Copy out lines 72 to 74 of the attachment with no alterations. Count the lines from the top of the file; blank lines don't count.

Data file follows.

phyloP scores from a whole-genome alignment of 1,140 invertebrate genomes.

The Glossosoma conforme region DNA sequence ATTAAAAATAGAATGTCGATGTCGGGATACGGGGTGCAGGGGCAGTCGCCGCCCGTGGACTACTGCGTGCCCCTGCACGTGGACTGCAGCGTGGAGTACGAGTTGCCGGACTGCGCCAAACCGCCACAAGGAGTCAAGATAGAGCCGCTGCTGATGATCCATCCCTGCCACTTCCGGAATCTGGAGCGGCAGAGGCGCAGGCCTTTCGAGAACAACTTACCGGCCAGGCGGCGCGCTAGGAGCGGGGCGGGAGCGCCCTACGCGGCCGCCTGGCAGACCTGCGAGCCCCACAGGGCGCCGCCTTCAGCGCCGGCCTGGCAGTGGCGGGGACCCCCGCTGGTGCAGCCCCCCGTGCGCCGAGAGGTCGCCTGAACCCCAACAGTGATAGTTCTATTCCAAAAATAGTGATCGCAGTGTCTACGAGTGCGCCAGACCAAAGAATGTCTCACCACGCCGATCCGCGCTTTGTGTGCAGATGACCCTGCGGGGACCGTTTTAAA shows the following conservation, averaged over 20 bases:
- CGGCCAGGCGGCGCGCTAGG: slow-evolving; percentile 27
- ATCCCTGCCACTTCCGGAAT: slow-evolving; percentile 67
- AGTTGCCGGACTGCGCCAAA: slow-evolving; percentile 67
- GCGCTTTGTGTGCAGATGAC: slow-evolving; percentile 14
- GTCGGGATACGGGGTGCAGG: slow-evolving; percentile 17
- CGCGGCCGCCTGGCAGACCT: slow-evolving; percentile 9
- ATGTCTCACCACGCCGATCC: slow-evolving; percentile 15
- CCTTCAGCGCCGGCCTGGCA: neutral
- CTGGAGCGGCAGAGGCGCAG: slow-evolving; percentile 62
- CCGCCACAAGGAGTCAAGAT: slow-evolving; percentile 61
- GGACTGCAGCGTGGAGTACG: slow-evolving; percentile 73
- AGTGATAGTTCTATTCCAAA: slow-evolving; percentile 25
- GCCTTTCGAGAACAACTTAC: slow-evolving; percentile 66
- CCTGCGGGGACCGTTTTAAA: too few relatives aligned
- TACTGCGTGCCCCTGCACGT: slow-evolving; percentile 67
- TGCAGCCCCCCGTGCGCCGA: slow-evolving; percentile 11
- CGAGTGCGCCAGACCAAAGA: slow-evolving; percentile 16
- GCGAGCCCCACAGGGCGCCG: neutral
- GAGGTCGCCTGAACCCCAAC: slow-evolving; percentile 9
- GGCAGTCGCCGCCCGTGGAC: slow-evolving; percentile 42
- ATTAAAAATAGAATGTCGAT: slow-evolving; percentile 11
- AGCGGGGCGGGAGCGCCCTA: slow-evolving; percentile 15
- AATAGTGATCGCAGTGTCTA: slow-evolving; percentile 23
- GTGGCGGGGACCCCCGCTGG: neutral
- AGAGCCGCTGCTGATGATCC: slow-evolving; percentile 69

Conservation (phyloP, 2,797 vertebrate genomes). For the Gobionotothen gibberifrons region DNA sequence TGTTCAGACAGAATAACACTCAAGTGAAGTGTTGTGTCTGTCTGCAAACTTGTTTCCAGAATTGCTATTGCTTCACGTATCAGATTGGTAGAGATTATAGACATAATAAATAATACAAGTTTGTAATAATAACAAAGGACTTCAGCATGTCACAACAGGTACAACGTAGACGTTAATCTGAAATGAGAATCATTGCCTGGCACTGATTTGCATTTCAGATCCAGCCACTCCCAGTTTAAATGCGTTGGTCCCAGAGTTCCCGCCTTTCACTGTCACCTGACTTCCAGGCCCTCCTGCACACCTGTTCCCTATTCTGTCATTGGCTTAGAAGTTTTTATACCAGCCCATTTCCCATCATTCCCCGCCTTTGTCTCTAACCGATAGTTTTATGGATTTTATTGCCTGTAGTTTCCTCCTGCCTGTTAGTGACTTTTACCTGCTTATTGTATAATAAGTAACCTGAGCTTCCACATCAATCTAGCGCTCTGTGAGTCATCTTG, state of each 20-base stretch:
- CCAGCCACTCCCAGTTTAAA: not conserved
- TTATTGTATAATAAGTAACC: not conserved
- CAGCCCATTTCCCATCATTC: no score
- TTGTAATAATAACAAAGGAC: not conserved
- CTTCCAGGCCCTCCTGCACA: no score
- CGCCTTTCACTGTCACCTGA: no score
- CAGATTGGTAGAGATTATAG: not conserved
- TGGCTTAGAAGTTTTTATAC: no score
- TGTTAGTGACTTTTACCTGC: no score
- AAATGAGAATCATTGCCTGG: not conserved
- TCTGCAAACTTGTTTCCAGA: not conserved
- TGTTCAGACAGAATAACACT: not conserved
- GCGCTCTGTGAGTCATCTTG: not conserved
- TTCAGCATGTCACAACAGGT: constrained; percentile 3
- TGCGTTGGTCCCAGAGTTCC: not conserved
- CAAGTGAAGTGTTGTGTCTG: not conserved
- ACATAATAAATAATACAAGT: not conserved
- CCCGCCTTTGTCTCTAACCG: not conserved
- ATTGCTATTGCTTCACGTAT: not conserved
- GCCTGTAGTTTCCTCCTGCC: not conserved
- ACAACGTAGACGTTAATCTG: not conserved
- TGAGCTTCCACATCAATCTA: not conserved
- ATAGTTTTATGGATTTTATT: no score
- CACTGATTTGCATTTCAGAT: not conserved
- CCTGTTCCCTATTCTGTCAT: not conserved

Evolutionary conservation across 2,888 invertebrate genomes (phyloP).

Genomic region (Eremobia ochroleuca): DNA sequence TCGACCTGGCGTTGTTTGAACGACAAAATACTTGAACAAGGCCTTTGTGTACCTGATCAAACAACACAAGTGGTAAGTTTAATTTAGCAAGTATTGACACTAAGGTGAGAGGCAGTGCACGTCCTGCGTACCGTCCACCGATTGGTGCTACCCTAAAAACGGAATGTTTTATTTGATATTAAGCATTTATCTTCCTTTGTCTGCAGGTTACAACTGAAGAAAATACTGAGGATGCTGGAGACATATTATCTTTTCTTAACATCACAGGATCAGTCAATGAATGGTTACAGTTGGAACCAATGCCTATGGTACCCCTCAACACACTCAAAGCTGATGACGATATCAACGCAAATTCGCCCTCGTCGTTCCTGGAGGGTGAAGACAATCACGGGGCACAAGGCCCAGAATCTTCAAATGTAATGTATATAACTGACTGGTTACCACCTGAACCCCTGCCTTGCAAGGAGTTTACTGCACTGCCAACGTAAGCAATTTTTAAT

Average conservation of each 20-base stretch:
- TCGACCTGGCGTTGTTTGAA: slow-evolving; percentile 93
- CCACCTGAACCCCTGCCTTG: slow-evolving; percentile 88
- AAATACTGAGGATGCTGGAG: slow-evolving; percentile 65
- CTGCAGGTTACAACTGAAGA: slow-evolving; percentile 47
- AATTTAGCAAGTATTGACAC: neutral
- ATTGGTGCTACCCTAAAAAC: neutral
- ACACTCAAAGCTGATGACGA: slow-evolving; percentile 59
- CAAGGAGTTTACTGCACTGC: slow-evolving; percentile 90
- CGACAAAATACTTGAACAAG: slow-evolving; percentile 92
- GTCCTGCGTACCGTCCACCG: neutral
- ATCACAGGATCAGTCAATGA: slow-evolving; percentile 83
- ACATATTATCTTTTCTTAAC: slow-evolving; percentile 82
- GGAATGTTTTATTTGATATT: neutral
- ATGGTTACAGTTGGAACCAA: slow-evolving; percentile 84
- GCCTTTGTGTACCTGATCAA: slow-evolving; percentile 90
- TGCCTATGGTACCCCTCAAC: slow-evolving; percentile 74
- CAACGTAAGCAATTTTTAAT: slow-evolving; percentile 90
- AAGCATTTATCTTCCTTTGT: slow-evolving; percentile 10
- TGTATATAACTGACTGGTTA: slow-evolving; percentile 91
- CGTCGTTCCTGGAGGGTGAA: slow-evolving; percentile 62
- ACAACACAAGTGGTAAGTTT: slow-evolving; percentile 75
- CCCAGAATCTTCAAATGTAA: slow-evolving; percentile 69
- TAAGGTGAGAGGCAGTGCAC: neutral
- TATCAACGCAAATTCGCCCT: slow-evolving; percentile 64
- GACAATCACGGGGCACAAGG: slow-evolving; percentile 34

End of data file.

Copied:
- TGCCTATGGTACCCCTCAAC: slow-evolving; percentile 74
- CAACGTAAGCAATTTTTAAT: slow-evolving; percentile 90
- AAGCATTTATCTTCCTTTGT: slow-evolving; percentile 10